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It was the final stretch of a contentious presidential campaign when two major-party nominees traveled to northern Minnesota to make their case about how they’d protect union jobs, revive the economy and make health care more affordable.

No, this wasn’t Friday, when both Donald Trump and Joe Biden visited Bemidji and Duluth, respectively, on the same day to mark the start of early voting in the state.

It was Oct. 29, 2004, and the candidates were Republican Vice President Dick Cheney and Democratic vice presidential nominee John Edwards.

Their swing through the state was part of an onslaught of visits that year from all of the candidates, including President George W. Bush and Democratic challenger John Kerry. It’s the last time DFL Party Chair Ken Martin remembers Minnesota being considered a state in play, much as it is now.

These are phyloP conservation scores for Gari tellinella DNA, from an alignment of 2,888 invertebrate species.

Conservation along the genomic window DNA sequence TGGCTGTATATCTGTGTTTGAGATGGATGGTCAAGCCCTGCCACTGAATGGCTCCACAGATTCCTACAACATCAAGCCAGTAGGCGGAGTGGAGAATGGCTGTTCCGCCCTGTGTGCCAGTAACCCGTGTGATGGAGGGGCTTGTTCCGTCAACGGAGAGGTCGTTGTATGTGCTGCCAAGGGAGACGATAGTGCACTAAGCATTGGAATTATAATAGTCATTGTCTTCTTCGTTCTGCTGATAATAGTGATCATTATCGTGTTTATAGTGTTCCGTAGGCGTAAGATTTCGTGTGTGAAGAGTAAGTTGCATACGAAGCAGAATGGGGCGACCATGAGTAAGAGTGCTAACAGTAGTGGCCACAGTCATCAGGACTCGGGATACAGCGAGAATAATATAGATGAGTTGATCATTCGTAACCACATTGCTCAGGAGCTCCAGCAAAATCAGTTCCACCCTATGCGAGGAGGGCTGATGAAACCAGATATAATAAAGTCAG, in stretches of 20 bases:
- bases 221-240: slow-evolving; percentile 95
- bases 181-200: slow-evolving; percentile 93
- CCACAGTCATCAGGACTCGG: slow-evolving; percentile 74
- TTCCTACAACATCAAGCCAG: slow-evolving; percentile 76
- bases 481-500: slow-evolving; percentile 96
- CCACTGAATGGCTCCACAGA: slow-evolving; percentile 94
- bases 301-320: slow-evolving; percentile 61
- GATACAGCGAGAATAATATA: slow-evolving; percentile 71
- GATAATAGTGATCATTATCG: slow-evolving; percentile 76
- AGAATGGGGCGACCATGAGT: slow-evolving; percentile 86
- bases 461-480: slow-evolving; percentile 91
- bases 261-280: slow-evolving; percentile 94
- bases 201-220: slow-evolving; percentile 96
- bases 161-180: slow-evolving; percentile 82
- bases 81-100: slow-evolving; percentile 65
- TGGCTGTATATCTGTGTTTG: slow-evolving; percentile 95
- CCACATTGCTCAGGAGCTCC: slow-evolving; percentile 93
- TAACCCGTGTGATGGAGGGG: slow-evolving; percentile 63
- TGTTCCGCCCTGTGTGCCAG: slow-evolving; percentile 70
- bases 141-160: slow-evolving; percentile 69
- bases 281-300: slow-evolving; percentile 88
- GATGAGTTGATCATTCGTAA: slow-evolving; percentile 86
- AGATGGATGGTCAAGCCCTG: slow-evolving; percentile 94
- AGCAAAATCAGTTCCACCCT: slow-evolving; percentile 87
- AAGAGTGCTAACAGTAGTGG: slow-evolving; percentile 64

It was a different time, Martin said: “It was on the heels of the 2002 Iraq war vote and the 9/11 terrorist attacks. Americans were worried about foreign policy.”

But the messages to voters were similar.

Edwards told college students in Duluth that Kerry would make health care more affordable and rebuild the nation’s reputation in the world. Cheney, at a junior high gymnasium in International Falls, said Bush would create jobs and protect gun owners’ Second Amendment rights.